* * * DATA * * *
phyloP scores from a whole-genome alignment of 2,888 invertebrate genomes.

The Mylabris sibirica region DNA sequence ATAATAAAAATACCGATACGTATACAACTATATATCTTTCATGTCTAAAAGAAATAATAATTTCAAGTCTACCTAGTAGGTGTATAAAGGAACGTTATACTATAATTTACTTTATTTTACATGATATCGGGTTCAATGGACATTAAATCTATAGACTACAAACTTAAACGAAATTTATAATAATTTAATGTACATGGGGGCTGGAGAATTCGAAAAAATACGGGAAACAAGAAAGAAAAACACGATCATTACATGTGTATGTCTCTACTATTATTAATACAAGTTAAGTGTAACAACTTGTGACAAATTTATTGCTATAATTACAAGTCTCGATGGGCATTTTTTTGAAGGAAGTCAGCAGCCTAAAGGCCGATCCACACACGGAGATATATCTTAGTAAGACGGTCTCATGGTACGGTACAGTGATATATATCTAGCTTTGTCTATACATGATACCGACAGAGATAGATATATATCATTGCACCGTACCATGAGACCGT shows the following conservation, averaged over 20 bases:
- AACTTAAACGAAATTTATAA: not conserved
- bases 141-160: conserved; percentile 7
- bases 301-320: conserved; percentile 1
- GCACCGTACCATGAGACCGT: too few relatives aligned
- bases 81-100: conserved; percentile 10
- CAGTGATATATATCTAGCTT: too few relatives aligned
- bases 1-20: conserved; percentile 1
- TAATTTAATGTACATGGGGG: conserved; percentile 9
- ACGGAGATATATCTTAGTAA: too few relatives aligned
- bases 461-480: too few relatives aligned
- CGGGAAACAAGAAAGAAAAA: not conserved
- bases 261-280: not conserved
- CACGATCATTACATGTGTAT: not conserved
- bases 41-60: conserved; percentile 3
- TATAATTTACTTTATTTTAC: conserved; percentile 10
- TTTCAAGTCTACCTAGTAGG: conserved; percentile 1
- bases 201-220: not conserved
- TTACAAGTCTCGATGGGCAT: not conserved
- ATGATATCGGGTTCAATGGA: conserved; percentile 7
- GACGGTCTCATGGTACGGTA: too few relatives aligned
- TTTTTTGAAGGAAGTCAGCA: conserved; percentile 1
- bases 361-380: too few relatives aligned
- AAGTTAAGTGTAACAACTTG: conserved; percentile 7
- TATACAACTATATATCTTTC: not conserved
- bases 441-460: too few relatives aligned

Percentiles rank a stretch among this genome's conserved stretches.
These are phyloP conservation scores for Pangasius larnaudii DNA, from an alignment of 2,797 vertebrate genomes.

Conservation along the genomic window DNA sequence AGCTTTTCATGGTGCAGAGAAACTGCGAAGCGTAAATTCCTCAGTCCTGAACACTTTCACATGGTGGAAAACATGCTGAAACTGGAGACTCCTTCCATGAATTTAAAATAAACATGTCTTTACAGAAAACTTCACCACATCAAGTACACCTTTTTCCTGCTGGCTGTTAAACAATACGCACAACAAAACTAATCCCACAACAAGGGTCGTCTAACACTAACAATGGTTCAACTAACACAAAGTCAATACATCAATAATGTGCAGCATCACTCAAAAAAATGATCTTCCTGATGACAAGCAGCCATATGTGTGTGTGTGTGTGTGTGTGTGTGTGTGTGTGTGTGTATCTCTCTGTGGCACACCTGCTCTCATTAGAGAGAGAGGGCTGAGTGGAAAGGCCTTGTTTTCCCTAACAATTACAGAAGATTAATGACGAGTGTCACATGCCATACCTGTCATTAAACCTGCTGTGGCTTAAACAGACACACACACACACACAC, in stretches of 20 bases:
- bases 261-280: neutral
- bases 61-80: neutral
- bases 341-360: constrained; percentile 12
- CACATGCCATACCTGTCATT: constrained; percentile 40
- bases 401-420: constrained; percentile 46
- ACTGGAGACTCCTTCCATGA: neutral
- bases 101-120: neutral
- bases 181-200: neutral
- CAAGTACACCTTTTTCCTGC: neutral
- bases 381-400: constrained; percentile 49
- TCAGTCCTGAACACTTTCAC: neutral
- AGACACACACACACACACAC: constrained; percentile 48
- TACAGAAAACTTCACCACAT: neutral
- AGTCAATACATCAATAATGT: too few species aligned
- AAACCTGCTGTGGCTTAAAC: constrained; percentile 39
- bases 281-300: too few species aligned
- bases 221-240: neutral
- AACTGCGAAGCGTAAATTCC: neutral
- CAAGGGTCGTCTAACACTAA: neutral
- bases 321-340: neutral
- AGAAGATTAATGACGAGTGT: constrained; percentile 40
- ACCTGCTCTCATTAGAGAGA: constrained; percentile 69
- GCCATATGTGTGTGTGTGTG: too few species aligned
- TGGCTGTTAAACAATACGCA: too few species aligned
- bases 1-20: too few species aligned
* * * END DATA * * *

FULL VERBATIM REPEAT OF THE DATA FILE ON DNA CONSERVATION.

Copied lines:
phyloP scores from a whole-genome alignment of 2,888 invertebrate genomes.

The Mylabris sibirica region DNA sequence ATAATAAAAATACCGATACGTATACAACTATATATCTTTCATGTCTAAAAGAAATAATAATTTCAAGTCTACCTAGTAGGTGTATAAAGGAACGTTATACTATAATTTACTTTATTTTACATGATATCGGGTTCAATGGACATTAAATCTATAGACTACAAACTTAAACGAAATTTATAATAATTTAATGTACATGGGGGCTGGAGAATTCGAAAAAATACGGGAAACAAGAAAGAAAAACACGATCATTACATGTGTATGTCTCTACTATTATTAATACAAGTTAAGTGTAACAACTTGTGACAAATTTATTGCTATAATTACAAGTCTCGATGGGCATTTTTTTGAAGGAAGTCAGCAGCCTAAAGGCCGATCCACACACGGAGATATATCTTAGTAAGACGGTCTCATGGTACGGTACAGTGATATATATCTAGCTTTGTCTATACATGATACCGACAGAGATAGATATATATCATTGCACCGTACCATGAGACCGT shows the following conservation, averaged over 20 bases:
- AACTTAAACGAAATTTATAA: not conserved
- bases 141-160: conserved; percentile 7
- bases 301-320: conserved; percentile 1
- GCACCGTACCATGAGACCGT: too few relatives aligned
- bases 81-100: conserved; percentile 10
- CAGTGATATATATCTAGCTT: too few relatives aligned
- bases 1-20: conserved; percentile 1
- TAATTTAATGTACATGGGGG: conserved; percentile 9
- ACGGAGATATATCTTAGTAA: too few relatives aligned
- bases 461-480: too few relatives aligned
- CGGGAAACAAGAAAGAAAAA: not conserved
- bases 261-280: not conserved
- CACGATCATTACATGTGTAT: not conserved
- bases 41-60: conserved; percentile 3
- TATAATTTACTTTATTTTAC: conserved; percentile 10
- TTTCAAGTCTACCTAGTAGG: conserved; percentile 1
- bases 201-220: not conserved
- TTACAAGTCTCGATGGGCAT: not conserved
- ATGATATCGGGTTCAATGGA: conserved; percentile 7
- GACGGTCTCATGGTACGGTA: too few relatives aligned
- TTTTTTGAAGGAAGTCAGCA: conserved; percentile 1
- bases 361-380: too few relatives aligned
- AAGTTAAGTGTAACAACTTG: conserved; percentile 7
- TATACAACTATATATCTTTC: not conserved
- bases 441-460: too few relatives aligned

Percentiles rank a stretch among this genome's conserved stretches.
These are phyloP conservation scores for Pangasius larnaudii DNA, from an alignment of 2,797 vertebrate genomes.

Conservation along the genomic window DNA sequence AGCTTTTCATGGTGCAGAGAAACTGCGAAGCGTAAATTCCTCAGTCCTGAACACTTTCACATGGTGGAAAACATGCTGAAACTGGAGACTCCTTCCATGAATTTAAAATAAACATGTCTTTACAGAAAACTTCACCACATCAAGTACACCTTTTTCCTGCTGGCTGTTAAACAATACGCACAACAAAACTAATCCCACAACAAGGGTCGTCTAACACTAACAATGGTTCAACTAACACAAAGTCAATACATCAATAATGTGCAGCATCACTCAAAAAAATGATCTTCCTGATGACAAGCAGCCATATGTGTGTGTGTGTGTGTGTGTGTGTGTGTGTGTGTGTGTATCTCTCTGTGGCACACCTGCTCTCATTAGAGAGAGAGGGCTGAGTGGAAAGGCCTTGTTTTCCCTAACAATTACAGAAGATTAATGACGAGTGTCACATGCCATACCTGTCATTAAACCTGCTGTGGCTTAAACAGACACACACACACACACAC, in stretches of 20 bases:
- bases 261-280: neutral
- bases 61-80: neutral
- bases 341-360: constrained; percentile 12
- CACATGCCATACCTGTCATT: constrained; percentile 40
- bases 401-420: constrained; percentile 46
- ACTGGAGACTCCTTCCATGA: neutral
- bases 101-120: neutral
- bases 181-200: neutral
- CAAGTACACCTTTTTCCTGC: neutral
- bases 381-400: constrained; percentile 49
- TCAGTCCTGAACACTTTCAC: neutral
- AGACACACACACACACACAC: constrained; percentile 48
- TACAGAAAACTTCACCACAT: neutral
- AGTCAATACATCAATAATGT: too few species aligned
- AAACCTGCTGTGGCTTAAAC: constrained; percentile 39
- bases 281-300: too few species aligned
- bases 221-240: neutral
- AACTGCGAAGCGTAAATTCC: neutral
- CAAGGGTCGTCTAACACTAA: neutral
- bases 321-340: neutral
- AGAAGATTAATGACGAGTGT: constrained; percentile 40
- ACCTGCTCTCATTAGAGAGA: constrained; percentile 69
- GCCATATGTGTGTGTGTGTG: too few species aligned
- TGGCTGTTAAACAATACGCA: too few species aligned
- bases 1-20: too few species aligned